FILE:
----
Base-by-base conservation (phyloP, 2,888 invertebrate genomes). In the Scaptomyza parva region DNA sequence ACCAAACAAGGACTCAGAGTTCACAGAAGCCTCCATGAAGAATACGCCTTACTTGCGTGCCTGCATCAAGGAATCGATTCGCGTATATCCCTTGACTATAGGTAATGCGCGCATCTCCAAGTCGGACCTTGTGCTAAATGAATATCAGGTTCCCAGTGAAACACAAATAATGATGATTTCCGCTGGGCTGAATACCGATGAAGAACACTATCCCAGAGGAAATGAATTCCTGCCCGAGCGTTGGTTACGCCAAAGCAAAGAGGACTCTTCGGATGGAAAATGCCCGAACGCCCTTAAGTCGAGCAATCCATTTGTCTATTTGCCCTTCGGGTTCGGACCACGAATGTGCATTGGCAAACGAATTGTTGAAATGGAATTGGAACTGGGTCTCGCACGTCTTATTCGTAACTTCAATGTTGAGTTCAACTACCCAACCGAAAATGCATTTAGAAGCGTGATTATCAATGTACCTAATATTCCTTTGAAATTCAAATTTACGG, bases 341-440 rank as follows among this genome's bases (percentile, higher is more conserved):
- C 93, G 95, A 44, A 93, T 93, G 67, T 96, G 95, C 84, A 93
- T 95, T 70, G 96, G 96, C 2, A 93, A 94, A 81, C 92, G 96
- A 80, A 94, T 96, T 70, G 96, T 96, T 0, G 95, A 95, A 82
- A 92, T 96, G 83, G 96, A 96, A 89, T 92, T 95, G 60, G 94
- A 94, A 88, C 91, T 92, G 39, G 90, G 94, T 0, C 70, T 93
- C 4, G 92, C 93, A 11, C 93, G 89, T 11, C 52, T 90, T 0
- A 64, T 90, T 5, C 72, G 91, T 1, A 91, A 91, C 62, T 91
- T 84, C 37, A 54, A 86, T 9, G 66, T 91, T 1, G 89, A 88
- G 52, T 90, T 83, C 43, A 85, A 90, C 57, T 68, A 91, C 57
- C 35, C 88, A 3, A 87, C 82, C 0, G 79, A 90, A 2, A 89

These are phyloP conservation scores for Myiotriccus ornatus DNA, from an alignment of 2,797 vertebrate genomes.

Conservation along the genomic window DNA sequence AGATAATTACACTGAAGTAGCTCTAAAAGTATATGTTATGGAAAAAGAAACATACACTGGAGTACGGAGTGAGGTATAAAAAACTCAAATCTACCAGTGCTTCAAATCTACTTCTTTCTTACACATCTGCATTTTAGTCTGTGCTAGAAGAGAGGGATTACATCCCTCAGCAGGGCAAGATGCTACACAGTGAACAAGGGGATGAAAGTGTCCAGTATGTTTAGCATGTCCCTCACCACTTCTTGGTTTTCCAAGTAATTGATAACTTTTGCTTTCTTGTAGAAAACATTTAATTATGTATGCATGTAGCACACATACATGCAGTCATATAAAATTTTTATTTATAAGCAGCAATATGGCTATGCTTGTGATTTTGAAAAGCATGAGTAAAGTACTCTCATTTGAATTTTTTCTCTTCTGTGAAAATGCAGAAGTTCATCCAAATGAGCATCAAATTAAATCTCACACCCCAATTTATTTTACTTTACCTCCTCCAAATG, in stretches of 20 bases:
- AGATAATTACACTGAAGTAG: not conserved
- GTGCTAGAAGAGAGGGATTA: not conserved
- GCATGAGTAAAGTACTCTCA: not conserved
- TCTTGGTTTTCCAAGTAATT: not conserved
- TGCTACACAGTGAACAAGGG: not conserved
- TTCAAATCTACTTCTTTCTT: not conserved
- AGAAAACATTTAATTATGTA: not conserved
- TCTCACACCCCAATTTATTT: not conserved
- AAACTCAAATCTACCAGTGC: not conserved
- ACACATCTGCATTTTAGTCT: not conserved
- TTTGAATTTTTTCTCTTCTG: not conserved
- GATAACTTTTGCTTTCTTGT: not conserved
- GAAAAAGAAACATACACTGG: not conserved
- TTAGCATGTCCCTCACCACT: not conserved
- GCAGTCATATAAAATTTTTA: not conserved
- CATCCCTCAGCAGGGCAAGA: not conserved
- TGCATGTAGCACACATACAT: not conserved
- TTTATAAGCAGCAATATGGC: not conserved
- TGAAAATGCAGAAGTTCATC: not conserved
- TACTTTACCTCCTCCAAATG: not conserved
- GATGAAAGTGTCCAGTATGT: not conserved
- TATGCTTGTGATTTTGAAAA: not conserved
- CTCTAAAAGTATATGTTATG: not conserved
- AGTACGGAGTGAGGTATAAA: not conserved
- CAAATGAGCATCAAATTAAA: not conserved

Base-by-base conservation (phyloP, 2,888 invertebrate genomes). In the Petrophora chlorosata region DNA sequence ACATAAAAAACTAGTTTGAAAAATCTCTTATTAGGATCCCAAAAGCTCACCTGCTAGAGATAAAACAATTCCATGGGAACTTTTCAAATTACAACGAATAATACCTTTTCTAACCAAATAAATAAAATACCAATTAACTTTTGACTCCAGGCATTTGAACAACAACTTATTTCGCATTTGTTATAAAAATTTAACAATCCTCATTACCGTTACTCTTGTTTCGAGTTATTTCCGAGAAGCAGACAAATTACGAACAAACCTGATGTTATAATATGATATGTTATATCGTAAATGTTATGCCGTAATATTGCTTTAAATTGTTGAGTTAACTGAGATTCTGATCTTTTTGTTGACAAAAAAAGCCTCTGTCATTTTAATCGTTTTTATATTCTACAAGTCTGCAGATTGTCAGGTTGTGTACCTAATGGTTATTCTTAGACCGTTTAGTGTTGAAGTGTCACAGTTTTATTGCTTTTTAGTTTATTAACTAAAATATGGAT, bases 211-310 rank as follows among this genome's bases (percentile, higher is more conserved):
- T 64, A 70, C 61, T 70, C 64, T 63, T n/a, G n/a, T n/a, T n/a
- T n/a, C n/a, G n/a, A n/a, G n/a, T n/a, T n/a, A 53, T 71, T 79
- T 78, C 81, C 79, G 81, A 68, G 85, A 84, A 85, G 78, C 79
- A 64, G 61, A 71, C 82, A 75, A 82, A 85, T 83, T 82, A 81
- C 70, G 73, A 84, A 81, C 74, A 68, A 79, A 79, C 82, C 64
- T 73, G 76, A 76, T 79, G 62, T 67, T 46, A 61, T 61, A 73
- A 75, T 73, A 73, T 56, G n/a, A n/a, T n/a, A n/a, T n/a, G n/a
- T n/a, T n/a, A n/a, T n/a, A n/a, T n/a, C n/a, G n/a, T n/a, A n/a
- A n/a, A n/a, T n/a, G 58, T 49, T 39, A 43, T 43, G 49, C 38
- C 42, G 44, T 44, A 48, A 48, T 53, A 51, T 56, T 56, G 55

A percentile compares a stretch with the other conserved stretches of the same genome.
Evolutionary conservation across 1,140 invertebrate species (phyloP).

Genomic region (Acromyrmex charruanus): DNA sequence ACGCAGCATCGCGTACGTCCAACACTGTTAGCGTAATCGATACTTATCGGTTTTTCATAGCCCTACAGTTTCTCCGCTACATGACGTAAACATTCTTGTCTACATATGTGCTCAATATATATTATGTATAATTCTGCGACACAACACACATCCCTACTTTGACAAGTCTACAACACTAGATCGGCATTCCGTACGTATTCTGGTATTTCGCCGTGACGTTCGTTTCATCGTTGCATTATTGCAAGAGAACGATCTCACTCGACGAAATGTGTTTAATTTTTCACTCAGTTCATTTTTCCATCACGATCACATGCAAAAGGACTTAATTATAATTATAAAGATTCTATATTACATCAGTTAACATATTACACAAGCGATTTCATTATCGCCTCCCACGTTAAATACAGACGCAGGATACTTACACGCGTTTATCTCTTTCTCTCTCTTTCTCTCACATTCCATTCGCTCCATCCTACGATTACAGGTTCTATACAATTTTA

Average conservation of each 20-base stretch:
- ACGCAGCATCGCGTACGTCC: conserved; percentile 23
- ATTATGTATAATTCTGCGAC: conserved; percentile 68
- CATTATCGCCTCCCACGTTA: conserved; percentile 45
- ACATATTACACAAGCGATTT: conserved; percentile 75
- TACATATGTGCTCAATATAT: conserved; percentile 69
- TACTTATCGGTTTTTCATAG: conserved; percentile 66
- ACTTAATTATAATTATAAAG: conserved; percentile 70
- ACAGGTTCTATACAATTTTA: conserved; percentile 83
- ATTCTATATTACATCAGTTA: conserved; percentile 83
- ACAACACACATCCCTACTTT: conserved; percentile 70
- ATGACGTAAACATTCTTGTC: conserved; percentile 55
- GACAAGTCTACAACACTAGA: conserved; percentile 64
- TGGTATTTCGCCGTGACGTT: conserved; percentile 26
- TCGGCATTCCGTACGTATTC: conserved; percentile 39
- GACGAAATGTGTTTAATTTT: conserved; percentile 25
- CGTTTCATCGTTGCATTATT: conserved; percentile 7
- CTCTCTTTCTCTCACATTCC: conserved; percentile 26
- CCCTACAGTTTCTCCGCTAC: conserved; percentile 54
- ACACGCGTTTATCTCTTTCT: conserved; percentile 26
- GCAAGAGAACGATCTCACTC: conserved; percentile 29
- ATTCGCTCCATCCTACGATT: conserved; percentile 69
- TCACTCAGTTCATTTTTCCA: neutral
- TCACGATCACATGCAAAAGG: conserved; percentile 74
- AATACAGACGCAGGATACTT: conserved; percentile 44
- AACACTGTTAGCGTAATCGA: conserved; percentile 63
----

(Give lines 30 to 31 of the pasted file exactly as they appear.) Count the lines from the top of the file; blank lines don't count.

- TGCATGTAGCACACATACAT: not conserved
- TTTATAAGCAGCAATATGGC: not conserved